Robb: Jared Sullinger’s Steady Growth Shows He’s More Valuable As Building Block Than As A Trade Chip
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BOSTON (CBS) — The Celtics trade rumors have, understandably, been coming in fast and furiously over the past few days. The names of Jeff Green and Brandon Bass have already surfaced in reported trade talks, and you can be sure they won’t be the last names you hear over the next nine days before the trade deadline arrives.
One name you likely won’t be hearing in Celtic trade talks, however, is Jared Sullinger. The reigning Eastern Conference Player of The Week has turned heads around the league with his improved consistency during the new calendar year.
While folks around the league may be enamored with the young forward, the Celtics are also well aware of the diamond in the rough they found with the 21st overall pick in last year’s draft.
Mavericks coach Rick Carlisle is one of many NBA coaches that are feeling a bit of regret after passing on the Ohio State star in 2012.
“He was a great draft pick,” Carlisle explained, “A lot of people, I think, looked at his size and felt maybe that he wasn’t that dynamic. But he’s one of those guys who understands how to use leverage. He’s extremely strong, and the majority of people really overlooked his outside shooting ability. Brad [Stevens] has him shooting threes and posting up, and shooting mid-range. He’s a big weapon for them. If you look at their wins in recent weeks, when they’re winning games, he’s having big games.”
Sullinger has put on an absolute show lately, putting together double-doubles in six consecutive games, the longest streak for any Celtic player this season. Over this stretch, the 21-year-old is averaging 19.8 points and 12.8 rebounds per game, helping the Celtics recover from a brutal January to go 4-1 in the month of February thus far.
Sullinger attributes his recent growth to being active in all facets of the game.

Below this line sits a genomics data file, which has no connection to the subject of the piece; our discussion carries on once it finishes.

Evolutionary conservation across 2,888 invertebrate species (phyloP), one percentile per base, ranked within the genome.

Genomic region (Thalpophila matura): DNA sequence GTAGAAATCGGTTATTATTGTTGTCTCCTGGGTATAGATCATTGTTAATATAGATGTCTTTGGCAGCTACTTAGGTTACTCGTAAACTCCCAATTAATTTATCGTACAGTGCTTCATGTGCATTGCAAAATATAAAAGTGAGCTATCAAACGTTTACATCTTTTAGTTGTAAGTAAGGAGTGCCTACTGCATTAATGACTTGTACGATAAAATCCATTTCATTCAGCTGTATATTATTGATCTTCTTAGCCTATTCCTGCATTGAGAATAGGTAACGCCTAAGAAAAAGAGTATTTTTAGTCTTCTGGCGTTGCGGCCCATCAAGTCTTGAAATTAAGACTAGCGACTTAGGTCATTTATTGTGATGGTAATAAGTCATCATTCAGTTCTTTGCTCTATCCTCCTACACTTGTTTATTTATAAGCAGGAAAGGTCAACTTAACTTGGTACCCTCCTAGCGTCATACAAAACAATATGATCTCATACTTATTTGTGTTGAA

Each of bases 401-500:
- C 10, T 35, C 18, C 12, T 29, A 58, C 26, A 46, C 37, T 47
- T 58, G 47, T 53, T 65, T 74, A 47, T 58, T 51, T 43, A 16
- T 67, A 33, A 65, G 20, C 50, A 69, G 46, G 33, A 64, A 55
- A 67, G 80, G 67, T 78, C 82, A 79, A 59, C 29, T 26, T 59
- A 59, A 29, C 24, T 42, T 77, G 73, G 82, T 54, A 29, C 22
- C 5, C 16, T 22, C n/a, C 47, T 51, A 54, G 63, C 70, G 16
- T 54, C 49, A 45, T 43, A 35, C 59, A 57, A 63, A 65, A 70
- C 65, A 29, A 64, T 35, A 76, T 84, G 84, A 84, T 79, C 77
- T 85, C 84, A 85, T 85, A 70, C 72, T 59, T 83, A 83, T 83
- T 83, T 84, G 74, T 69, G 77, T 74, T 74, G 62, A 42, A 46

“I’m just finding ways to play my game. Doing the little things, screening more, which creates more angles for me to score. Running the floor more, finding ways to get more offensive rebounds, finding ways to finish without using contact. There are so many things I went through as a player my first year in the NBA to now, I’m just trying to find my way through it,” Sullinger said.
The improved consistency Sullinger has displayed hasn’t been isolated to just February either. Over the 22 games thus far in 2014, Sullinger is among the league leaders with 13 double-doubles in those contests, despite battling multiple hand injuries. That’s a drastic jump from the five double-doubles the power forward posted over the first two months of the season, a clear sign the youngster is progressing leaps and bounds with his game.
“In January of 2013, I was going through the stretch where I was figuring out the NBA, and then I got hurt,” Sullinger continued. “I had to figure out who I could be as a basketball player. Finally, I have found that happy medium of when to step outside, when to go inside, when to hit the offensive glass and when not to. I finally found my groove.”
That work on the offensive glass particularly stands out for the undersized big man. Currently, with an offensive rebounding percentage of 13.0, he’s on pace to be the top offensive rebounder of the last 20 years for the Celtics, dating all the way back to Ed Pinckney during the 1991-92 season.
“It’s a big-time [part of my game], honestly,” Sullinger said. “It’s another way for me to score and give our team another possession to kill the clock and get other guys going. Little things like that get this team going.”
With Sullinger also adding an outside shot to his repertoire (one that admittedly still needs some work, as he’s hitting 26.2 percent of his 3-pointers this year), he’s working hard to become a well-rounded power forward. And in a refreshing change of pace for an NBA player, he also has the self-awareness to realize when he’s better off not hoisting up the deep shots.
“It’s just a rhythm thing, sometimes I got it, sometimes I don’t,” Sullinger said of his jumper.
As of now, Sullinger is under the Celtics’ control for at least the next two seasons at a bargain basement price. The big man isn’t untouchable in any trade, though; no one on this team is, quite frankly.
However, at this price, Sullinger should be a building block for this team’s future, rather than a trade chip to improve it. Barring being blown away by an offer, Danny Ainge should keep Sullinger’s name out of his wheeling and dealing in the next week.